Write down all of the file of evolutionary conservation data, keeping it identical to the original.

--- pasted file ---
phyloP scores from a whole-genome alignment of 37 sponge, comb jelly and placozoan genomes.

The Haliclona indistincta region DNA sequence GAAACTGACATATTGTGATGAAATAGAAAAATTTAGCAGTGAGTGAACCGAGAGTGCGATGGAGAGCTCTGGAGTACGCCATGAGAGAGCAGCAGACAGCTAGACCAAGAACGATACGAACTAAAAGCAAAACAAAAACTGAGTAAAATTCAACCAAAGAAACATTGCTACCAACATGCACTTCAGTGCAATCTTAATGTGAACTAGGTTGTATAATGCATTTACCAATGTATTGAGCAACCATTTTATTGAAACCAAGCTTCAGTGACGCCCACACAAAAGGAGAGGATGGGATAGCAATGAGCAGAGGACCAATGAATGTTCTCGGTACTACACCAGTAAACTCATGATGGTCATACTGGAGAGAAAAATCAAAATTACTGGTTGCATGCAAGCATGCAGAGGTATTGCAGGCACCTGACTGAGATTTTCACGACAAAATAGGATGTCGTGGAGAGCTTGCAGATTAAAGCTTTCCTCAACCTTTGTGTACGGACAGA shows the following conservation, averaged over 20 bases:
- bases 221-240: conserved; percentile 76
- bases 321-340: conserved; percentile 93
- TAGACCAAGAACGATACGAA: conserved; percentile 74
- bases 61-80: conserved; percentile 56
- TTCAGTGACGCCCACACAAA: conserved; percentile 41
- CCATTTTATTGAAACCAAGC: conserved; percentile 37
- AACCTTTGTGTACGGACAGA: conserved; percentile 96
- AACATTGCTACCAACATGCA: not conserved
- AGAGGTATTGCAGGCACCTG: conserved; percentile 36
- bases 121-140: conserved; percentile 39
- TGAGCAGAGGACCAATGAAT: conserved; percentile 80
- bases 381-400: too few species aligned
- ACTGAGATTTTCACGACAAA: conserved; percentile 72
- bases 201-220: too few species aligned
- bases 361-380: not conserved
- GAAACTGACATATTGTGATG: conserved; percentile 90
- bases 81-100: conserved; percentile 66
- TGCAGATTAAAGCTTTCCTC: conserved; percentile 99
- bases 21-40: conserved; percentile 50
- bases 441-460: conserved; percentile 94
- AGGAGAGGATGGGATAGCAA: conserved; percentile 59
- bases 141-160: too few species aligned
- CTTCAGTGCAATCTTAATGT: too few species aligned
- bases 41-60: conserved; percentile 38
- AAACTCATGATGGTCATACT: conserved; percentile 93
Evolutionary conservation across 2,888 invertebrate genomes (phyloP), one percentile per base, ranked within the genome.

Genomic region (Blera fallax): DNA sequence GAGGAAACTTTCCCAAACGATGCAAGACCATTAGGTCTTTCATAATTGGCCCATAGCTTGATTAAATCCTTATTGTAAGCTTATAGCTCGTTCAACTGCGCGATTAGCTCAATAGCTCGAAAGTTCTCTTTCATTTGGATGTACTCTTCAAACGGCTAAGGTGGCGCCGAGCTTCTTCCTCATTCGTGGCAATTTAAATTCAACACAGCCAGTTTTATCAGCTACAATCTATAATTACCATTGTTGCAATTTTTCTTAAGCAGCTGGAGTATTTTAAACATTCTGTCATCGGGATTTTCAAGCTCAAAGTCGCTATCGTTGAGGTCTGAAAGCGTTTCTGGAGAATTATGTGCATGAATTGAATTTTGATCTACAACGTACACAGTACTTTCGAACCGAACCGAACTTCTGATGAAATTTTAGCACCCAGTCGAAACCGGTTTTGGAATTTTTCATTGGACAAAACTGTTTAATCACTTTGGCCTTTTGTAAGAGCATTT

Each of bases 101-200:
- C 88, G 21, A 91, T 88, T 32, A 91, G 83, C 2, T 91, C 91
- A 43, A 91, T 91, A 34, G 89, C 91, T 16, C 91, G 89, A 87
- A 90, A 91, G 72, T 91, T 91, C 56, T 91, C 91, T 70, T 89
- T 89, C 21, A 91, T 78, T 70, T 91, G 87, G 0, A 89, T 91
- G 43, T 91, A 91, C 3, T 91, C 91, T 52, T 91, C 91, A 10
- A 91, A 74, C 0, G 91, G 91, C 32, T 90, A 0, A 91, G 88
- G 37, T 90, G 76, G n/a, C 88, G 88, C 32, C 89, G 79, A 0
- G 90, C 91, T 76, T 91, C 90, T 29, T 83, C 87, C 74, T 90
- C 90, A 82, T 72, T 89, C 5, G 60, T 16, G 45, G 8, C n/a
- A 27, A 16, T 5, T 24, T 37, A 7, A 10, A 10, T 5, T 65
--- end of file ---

phyloP scores from a whole-genome alignment of 37 sponge, comb jelly and placozoan genomes.

The Haliclona indistincta region DNA sequence GAAACTGACATATTGTGATGAAATAGAAAAATTTAGCAGTGAGTGAACCGAGAGTGCGATGGAGAGCTCTGGAGTACGCCATGAGAGAGCAGCAGACAGCTAGACCAAGAACGATACGAACTAAAAGCAAAACAAAAACTGAGTAAAATTCAACCAAAGAAACATTGCTACCAACATGCACTTCAGTGCAATCTTAATGTGAACTAGGTTGTATAATGCATTTACCAATGTATTGAGCAACCATTTTATTGAAACCAAGCTTCAGTGACGCCCACACAAAAGGAGAGGATGGGATAGCAATGAGCAGAGGACCAATGAATGTTCTCGGTACTACACCAGTAAACTCATGATGGTCATACTGGAGAGAAAAATCAAAATTACTGGTTGCATGCAAGCATGCAGAGGTATTGCAGGCACCTGACTGAGATTTTCACGACAAAATAGGATGTCGTGGAGAGCTTGCAGATTAAAGCTTTCCTCAACCTTTGTGTACGGACAGA shows the following conservation, averaged over 20 bases:
- bases 221-240: conserved; percentile 76
- bases 321-340: conserved; percentile 93
- TAGACCAAGAACGATACGAA: conserved; percentile 74
- bases 61-80: conserved; percentile 56
- TTCAGTGACGCCCACACAAA: conserved; percentile 41
- CCATTTTATTGAAACCAAGC: conserved; percentile 37
- AACCTTTGTGTACGGACAGA: conserved; percentile 96
- AACATTGCTACCAACATGCA: not conserved
- AGAGGTATTGCAGGCACCTG: conserved; percentile 36
- bases 121-140: conserved; percentile 39
- TGAGCAGAGGACCAATGAAT: conserved; percentile 80
- bases 381-400: too few species aligned
- ACTGAGATTTTCACGACAAA: conserved; percentile 72
- bases 201-220: too few species aligned
- bases 361-380: not conserved
- GAAACTGACATATTGTGATG: conserved; percentile 90
- bases 81-100: conserved; percentile 66
- TGCAGATTAAAGCTTTCCTC: conserved; percentile 99
- bases 21-40: conserved; percentile 50
- bases 441-460: conserved; percentile 94
- AGGAGAGGATGGGATAGCAA: conserved; percentile 59
- bases 141-160: too few species aligned
- CTTCAGTGCAATCTTAATGT: too few species aligned
- bases 41-60: conserved; percentile 38
- AAACTCATGATGGTCATACT: conserved; percentile 93
Evolutionary conservation across 2,888 invertebrate genomes (phyloP), one percentile per base, ranked within the genome.

Genomic region (Blera fallax): DNA sequence GAGGAAACTTTCCCAAACGATGCAAGACCATTAGGTCTTTCATAATTGGCCCATAGCTTGATTAAATCCTTATTGTAAGCTTATAGCTCGTTCAACTGCGCGATTAGCTCAATAGCTCGAAAGTTCTCTTTCATTTGGATGTACTCTTCAAACGGCTAAGGTGGCGCCGAGCTTCTTCCTCATTCGTGGCAATTTAAATTCAACACAGCCAGTTTTATCAGCTACAATCTATAATTACCATTGTTGCAATTTTTCTTAAGCAGCTGGAGTATTTTAAACATTCTGTCATCGGGATTTTCAAGCTCAAAGTCGCTATCGTTGAGGTCTGAAAGCGTTTCTGGAGAATTATGTGCATGAATTGAATTTTGATCTACAACGTACACAGTACTTTCGAACCGAACCGAACTTCTGATGAAATTTTAGCACCCAGTCGAAACCGGTTTTGGAATTTTTCATTGGACAAAACTGTTTAATCACTTTGGCCTTTTGTAAGAGCATTT

Each of bases 101-200:
- C 88, G 21, A 91, T 88, T 32, A 91, G 83, C 2, T 91, C 91
- A 43, A 91, T 91, A 34, G 89, C 91, T 16, C 91, G 89, A 87
- A 90, A 91, G 72, T 91, T 91, C 56, T 91, C 91, T 70, T 89
- T 89, C 21, A 91, T 78, T 70, T 91, G 87, G 0, A 89, T 91
- G 43, T 91, A 91, C 3, T 91, C 91, T 52, T 91, C 91, A 10
- A 91, A 74, C 0, G 91, G 91, C 32, T 90, A 0, A 91, G 88
- G 37, T 90, G 76, G n/a, C 88, G 88, C 32, C 89, G 79, A 0
- G 90, C 91, T 76, T 91, C 90, T 29, T 83, C 87, C 74, T 90
- C 90, A 82, T 72, T 89, C 5, G 60, T 16, G 45, G 8, C n/a
- A 27, A 16, T 5, T 24, T 37, A 7, A 10, A 10, T 5, T 65